Stolen tiger skin crime revealed in century old Jersey records

  • Video report by Sophie Dulson

Jersey records which have been hidden away for 100 years have been opened to the public giving an insight into life on the island in the early 1920s.

Amongst the records which were unveiled under Freedom of Information exemptions is the story of the stolen tiger skin.

It was 51 year old Alfred Francis John Malzard who was arrested for the crime in 1921. He had stolen the precious skin from the Mitre Hotel on Broad Street. The skin was actually being sold by Mohammed Ber Ali Assam and should have cost £2.

Registration card of Mohammed Ber Ali Assam Credit: Jersey Heritage

Malzard appeared before the Police Court and was made to pay a fine of £2 or go to prison for 15 days. It is unclear what Malzard did, and what happened to the tiger skin in the end.

This story is detailed on one of the records, stored at Jersey Archive. A new batch of records were opened to the public on New Year's Day, because they were more than 100 years old.

The records show details of life in Jersey at the time, and include information on education, crime and hospital care.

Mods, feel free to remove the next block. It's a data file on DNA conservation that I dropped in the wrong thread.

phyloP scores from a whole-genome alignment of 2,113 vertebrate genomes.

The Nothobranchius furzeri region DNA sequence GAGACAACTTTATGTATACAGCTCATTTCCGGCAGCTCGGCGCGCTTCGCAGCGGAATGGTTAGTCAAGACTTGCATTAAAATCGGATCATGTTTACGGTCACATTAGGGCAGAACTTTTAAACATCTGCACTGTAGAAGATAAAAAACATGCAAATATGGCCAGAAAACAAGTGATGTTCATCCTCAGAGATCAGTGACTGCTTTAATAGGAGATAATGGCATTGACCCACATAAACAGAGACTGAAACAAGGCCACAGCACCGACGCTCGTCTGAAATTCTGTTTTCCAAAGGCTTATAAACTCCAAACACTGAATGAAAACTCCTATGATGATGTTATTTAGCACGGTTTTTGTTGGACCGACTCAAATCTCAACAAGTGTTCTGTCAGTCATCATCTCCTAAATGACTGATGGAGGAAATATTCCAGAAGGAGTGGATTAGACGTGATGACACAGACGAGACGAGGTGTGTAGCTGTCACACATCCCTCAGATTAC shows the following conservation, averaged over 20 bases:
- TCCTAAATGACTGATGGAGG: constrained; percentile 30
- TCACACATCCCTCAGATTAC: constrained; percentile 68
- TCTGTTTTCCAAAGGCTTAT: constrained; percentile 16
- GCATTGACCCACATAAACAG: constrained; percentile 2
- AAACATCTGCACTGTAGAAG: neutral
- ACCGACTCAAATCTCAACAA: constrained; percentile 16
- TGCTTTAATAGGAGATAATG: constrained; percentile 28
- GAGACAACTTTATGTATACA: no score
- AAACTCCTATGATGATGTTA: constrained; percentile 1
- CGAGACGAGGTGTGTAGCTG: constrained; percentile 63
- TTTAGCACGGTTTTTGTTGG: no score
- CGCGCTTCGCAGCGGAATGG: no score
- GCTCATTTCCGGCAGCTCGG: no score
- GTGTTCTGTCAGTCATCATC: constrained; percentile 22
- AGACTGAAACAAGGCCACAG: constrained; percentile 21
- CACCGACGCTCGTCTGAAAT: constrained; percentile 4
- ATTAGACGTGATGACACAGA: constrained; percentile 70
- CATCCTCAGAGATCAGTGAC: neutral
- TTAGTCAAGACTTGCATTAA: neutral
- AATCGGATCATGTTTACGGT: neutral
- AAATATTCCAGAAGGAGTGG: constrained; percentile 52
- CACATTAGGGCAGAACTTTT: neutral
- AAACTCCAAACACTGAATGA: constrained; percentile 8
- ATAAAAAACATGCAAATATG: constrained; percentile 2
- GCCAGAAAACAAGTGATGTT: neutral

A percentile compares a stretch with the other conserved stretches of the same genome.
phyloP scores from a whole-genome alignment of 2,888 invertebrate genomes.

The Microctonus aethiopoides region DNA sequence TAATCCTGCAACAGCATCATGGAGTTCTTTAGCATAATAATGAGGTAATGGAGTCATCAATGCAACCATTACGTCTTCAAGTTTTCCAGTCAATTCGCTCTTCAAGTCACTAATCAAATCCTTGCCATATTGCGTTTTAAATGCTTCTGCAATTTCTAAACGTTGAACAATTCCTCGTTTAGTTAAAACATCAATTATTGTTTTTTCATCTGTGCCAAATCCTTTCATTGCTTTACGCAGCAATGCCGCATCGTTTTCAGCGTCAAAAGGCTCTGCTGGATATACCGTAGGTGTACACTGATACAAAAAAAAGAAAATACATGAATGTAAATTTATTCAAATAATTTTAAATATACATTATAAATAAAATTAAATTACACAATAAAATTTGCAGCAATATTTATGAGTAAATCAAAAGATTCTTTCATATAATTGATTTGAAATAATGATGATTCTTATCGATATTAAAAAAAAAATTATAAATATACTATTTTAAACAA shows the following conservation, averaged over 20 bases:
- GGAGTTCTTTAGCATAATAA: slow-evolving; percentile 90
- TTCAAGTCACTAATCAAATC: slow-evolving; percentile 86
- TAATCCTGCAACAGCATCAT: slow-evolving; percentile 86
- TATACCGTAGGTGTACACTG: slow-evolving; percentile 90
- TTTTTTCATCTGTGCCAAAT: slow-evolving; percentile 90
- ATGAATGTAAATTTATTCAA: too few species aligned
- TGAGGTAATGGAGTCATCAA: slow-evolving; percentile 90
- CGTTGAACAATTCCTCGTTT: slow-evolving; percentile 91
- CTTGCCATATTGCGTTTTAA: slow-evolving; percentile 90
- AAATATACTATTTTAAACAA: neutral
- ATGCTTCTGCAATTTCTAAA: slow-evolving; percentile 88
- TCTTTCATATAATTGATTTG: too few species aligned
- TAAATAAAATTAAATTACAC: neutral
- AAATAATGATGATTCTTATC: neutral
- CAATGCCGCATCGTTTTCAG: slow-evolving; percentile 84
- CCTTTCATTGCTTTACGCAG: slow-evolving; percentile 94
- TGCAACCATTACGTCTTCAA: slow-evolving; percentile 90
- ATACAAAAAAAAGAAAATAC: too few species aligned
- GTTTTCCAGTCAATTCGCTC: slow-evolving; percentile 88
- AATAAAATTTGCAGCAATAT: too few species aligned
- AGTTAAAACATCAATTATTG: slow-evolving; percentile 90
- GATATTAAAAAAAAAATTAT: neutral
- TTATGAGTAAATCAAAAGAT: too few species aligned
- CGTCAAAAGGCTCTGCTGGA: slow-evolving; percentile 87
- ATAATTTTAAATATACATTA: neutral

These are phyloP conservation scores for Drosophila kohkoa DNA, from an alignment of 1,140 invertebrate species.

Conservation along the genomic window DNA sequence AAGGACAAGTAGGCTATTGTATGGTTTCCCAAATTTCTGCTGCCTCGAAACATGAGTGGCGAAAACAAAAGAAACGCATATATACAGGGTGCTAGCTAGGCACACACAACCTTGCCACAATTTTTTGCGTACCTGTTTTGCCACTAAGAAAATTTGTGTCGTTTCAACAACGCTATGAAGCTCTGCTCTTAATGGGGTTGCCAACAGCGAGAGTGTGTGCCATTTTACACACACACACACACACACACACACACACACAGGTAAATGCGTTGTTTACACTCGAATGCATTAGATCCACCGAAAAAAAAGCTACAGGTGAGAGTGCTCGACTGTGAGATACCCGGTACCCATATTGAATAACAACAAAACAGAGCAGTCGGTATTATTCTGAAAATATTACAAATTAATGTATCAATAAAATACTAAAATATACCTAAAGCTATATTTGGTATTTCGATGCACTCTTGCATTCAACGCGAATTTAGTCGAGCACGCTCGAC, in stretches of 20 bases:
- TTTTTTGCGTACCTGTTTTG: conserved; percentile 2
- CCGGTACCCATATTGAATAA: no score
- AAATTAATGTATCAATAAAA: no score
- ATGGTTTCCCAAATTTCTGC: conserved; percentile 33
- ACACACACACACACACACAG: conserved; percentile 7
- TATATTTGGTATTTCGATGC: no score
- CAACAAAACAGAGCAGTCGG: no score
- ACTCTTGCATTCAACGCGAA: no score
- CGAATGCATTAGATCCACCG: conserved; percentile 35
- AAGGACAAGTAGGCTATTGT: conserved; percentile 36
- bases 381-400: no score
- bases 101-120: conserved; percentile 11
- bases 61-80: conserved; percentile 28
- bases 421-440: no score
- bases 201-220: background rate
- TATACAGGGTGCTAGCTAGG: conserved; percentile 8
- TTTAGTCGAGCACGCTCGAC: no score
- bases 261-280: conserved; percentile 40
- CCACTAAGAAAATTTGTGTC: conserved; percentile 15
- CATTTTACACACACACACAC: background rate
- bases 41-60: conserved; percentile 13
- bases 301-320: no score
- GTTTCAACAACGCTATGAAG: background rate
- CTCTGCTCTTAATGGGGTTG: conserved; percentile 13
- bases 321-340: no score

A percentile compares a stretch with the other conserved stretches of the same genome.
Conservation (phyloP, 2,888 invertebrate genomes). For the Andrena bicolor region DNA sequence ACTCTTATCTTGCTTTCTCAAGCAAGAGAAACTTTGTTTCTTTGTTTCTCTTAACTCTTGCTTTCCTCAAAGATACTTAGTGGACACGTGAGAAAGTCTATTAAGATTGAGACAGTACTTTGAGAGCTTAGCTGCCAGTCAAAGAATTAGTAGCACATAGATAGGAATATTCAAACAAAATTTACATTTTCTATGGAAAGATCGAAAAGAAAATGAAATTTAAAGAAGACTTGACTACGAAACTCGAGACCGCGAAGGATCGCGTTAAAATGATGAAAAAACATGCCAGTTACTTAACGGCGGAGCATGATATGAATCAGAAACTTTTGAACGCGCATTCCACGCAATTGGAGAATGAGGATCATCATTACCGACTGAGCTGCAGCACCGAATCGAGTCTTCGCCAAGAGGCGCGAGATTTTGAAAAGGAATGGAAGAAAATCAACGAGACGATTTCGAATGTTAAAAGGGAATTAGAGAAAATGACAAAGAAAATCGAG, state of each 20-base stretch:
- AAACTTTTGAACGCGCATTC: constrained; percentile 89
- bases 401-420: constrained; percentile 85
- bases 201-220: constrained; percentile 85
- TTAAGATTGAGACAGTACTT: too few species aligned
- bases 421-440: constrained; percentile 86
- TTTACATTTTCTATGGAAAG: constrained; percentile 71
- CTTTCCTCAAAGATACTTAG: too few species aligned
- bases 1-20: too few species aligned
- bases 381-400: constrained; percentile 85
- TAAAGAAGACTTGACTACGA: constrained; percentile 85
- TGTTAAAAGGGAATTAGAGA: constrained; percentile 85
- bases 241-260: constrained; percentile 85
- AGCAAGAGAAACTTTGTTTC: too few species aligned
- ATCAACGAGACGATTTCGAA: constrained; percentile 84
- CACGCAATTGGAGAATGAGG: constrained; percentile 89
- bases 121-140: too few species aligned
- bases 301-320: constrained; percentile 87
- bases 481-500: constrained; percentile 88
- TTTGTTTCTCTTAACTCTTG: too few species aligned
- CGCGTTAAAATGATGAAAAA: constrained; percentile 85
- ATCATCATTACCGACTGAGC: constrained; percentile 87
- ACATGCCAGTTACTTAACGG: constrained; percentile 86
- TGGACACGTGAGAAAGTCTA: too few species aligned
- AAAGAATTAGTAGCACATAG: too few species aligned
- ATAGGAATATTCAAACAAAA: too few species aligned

Credit: ITV Channel TV

Amongst the details are lists of why people were taken to Jersey's General Hospital.

Diphtheria was rife at the time, and caused many hospital admissions, the youngest patient being a three year old boy.

Linda Romeril, Jersey Heritage’s Director of Archives and Collections, said: “Each year, new  records are released to the public after closures of up to 100 years under Freedom of  Information exemptions.

Credit: ITV Channel TV

"This year’s records include both stories of individuals and of wider social policies and attitudes in the 1920s.  

“It is always fascinating to see the changes in our lives that have occurred over the past 100  years.

"The records released this year show the growing importance of education for all children, changing attitudes towards male and female wages, crime and punishment in the 1920s and, interestingly in our current climate, the impact of vaccination programmes on diseases such as Diphtheria.”